She confessed that she had drawn her early inspiration from the news of fellow countryman Donald Quarrie's gold medal winning efforts, in the 1976 Montreal Games over the same distance. Ottey listened to this historic event on her transistor radio at her home in the country.

She was later to become one of Jamaica's most acclaimed Jamaican sprinters who, though she has never won an Olympic gold, has been one of our most formidable athletes at these games.
Since her first Olympics, Ottey has won seven other medals at four Olympic Games - a silver and bronze in the shorter sprint; a silver and two bronze medals in the 200 metres and a silver and bronze medal each in the four-by-one relays. In 1988 in Seoul, South Korea, Ottey failed to take home a medal, despite running a blistering 21.99 seconds in the 200 metres final. She placed fourth. She was solidly beaten by Florence Griffiths-Joyner of the US, who posted the phenomenal women's world record of 21.34 seconds.
Silver went to country woman Grace Jackson-Small in a fast 21.79 seconds.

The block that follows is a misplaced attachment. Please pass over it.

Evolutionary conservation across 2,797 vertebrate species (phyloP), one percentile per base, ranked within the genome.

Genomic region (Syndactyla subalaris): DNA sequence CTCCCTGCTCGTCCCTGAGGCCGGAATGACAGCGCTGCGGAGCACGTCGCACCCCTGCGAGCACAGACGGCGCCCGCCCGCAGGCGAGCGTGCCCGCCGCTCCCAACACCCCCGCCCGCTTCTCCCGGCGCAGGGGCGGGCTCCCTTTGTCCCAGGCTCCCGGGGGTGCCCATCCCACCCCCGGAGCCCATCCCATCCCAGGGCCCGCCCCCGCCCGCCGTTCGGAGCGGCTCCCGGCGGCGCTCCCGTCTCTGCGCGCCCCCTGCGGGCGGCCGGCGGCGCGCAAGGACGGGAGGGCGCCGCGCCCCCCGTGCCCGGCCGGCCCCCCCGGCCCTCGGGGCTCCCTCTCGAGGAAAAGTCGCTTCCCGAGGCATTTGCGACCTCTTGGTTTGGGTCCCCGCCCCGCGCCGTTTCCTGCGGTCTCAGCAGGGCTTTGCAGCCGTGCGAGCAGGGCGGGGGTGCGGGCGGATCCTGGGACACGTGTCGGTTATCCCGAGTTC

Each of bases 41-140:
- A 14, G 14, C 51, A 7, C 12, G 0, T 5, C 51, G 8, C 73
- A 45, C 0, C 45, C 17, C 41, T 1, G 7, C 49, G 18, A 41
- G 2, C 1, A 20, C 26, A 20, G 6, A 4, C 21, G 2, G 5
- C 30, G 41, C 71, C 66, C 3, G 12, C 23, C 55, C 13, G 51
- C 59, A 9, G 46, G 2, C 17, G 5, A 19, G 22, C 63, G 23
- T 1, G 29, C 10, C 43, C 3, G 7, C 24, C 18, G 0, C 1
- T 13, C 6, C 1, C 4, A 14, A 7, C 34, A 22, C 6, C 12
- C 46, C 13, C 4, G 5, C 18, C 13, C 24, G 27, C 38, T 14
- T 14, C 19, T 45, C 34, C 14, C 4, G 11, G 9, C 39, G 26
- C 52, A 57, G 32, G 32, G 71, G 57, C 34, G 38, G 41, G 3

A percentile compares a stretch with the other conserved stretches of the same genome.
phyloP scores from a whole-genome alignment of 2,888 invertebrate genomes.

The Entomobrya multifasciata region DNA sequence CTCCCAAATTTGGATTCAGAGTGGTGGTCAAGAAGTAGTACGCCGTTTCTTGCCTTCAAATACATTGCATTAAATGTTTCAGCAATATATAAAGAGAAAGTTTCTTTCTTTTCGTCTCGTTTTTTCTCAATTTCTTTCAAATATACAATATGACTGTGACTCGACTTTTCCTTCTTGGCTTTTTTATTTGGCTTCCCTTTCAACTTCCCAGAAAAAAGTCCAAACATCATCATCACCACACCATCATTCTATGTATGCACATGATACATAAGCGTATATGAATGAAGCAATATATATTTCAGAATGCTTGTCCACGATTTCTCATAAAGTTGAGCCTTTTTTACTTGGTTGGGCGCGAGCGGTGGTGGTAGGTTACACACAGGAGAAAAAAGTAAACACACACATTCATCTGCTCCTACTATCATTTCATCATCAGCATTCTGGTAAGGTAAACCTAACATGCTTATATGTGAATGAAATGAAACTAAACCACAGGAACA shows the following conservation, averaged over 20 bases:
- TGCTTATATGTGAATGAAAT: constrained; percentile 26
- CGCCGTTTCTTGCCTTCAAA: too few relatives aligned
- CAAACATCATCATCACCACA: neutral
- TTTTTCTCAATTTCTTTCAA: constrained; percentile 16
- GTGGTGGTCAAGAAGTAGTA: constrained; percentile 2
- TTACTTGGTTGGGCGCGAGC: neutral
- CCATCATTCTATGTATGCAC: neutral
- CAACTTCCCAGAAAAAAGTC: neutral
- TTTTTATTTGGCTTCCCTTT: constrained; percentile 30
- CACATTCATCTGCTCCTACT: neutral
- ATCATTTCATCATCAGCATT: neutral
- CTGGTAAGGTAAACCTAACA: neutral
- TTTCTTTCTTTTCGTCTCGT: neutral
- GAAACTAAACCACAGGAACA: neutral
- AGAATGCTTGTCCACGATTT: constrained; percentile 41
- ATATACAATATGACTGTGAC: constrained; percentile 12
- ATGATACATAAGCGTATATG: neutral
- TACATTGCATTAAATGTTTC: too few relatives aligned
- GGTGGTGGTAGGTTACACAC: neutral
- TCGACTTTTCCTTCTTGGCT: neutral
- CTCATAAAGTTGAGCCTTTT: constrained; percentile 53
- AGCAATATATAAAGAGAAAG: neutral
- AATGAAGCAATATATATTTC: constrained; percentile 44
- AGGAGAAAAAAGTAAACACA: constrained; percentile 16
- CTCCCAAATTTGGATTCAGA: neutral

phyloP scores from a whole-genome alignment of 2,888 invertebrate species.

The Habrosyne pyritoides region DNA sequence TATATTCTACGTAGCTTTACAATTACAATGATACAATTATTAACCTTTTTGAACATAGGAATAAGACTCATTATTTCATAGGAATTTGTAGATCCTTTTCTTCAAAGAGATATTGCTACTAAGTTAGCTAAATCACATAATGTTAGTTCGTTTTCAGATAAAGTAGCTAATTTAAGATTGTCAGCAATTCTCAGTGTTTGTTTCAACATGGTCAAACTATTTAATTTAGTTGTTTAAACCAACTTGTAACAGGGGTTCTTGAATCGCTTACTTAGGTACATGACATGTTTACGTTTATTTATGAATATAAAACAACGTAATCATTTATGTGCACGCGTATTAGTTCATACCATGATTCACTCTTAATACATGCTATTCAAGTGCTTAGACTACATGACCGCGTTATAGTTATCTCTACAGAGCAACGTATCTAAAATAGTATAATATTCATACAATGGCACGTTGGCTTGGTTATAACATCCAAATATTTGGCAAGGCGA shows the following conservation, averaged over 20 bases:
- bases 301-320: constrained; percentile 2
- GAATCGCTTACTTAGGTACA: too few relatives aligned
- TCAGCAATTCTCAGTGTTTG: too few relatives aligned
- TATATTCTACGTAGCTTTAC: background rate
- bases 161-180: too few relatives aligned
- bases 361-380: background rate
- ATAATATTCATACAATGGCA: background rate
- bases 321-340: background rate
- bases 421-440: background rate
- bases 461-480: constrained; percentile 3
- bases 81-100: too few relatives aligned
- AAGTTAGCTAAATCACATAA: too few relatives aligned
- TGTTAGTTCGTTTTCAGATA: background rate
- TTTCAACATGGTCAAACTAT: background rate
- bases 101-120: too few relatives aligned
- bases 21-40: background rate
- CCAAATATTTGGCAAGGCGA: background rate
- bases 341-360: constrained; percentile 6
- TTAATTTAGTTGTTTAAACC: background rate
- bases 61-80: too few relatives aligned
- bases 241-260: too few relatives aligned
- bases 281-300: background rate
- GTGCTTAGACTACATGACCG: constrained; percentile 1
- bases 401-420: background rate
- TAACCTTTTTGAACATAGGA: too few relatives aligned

This is Ottey's seventh Olympics

Arguably, the most difficult of Ottey's Olympic expeditions may be traced back to the twenty-seventh Olympiad in Sydney, Australia in 2000. The story, however, started a year earlier when the high-flying sprint queen was declared to have cheated by the International Amateur Athletics Federation (IAAF). A urine sample submitted at an out-of-competition meet in Luzerne, Switzerland had returned positive for the banned anabolic steroid nandrolone. Her 'B' sample contained higher than normal levels of the substance. Ottey was deemed to have an unfair edge over the competition and subsequently banned by the IAAF. Jamaicans were shocked.